Goodman-Luskin Microbiome Center

Microbiome lactobacillus
Brain Gut Relationship

UCLA receives $20 million to establish Goodman-Luskin Microbiome Center

Among the most promising areas of scientific inquiry is the study of the human microbiome and its effect on health. To fuel more rapid progress in this field, Andrea and Donald Goodman and Renee and Meyer Luskin have made a $20 million gift to establish the Goodman-Luskin Microbiome Center. Research at the center will focus on the microbiome’s role in disease prevention and the body’s immune response with the goal of developing new treatments.

Endowed fellowship in microbiome research

Applications are being accepted for the center's inaugural Goodman-Luskin Endowed Fellowship in Microbiome Research. The award of approximately $100,00 includes support for salary and project-related expenses to support excellence in microbiome research related to the center's focus areas.

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GLMC Seminar Series

Seminar series

Join us for this monthly seminar series where invited guest speakers, Goodman-Luskin Microbiome Center faculty and UCLA trainees present their latest research findings and discuss evolving areas of interest in the many ways the microbiome interacts with human health.

Latest news

Bridget L. Callaghan, PhD

UCLA receives grant to study gut-brain signaling in youth with anxiety, depression

Bridget L. Callaghan, PhD, Goodman-Luskin Microbiome Center member and assistant professor of psychology at UCLA, was awarded $3,891,851 from the National Institute of Mental Health (NIMH) to study the microbiota-gut-brain axis pathways associated with depression and anxiety in adversity-exposed adolescents.  


Feeding the lonely brain

A new UCLA Health study has found that women who perceive themselves to be lonely exhibited activity in regions of the brain associated with cravings and motivation towards eating especially when shown pictures of high calorie foods such as sugary foods. The same group of women also had unhealthy eating behaviors and poor mental health.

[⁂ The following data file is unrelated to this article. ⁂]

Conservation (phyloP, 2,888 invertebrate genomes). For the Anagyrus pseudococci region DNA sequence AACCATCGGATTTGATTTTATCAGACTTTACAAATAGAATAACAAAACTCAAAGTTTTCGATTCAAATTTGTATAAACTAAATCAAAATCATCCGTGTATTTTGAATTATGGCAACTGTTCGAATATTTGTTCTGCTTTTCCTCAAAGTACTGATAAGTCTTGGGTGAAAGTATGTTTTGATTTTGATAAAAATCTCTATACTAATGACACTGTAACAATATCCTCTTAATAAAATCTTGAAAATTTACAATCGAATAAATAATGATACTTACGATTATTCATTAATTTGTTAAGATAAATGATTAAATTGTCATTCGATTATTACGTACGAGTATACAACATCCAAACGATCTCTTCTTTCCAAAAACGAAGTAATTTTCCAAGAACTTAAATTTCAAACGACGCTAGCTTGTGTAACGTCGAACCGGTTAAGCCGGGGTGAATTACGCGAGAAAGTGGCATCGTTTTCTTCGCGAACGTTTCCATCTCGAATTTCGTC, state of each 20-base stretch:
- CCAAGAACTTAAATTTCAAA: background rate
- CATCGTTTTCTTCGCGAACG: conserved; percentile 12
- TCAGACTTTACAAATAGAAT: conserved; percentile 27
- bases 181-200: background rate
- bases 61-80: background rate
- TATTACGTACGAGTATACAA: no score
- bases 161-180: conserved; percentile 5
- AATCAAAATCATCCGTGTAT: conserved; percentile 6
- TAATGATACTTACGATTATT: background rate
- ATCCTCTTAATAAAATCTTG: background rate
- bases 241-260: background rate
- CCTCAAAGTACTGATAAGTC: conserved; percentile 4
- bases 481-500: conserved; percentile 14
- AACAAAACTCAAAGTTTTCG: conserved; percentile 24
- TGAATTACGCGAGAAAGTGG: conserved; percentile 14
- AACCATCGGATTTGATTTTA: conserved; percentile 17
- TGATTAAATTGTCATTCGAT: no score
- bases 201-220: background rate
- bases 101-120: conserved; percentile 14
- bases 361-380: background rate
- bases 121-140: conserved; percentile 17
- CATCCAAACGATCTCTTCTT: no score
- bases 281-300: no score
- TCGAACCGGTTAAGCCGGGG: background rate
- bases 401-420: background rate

Hack Your Health - Netflix

Hack Your Health: The Secrets of Your Gut - Now streaming on Netflix

Delve into the digestive system with this lighthearted and informative documentary that demystifies the role gut health plays in our overall well-being. Dr. Arpana Church, co-director of the Goodman-Luskin Microbiome Center, provides expert commentary in this Netflix documentary that aired April 26. Stream it today!


Elaine Hsiao, PhD

Elaine Y. Hsiao, PhD, named among world’s most influential researchers

Dr. Hsiao, director of the Goodman-Luskin Microbiome Center, was one of 40 UCLA faculty members named among the world’s most influential researchers in the sciences and social sciences. The Highly Cited Researchers list, compiled annually by analytics firm Clarivate, identifies scholars whose work has most often been cited in papers published by other researchers in their fields over the past decade. Those named to the 2023 list have authored studies that rank in the top 1% worldwide in scholarly citations. 

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Paul S. Weiss, PhD

Paul S. Weiss, PhD, named to National Academy of Inventors

Dr. Weiss was chosen as a 2023 fellow by the National Academy of Inventors. Election to an academy fellowship is the highest professional distinction awarded to inventors. He holds the UC presidential chair in chemistry and leads an interdisciplinary research group at UCLA that studies the atomic-scale properties of surfaces and supramolecular assemblies.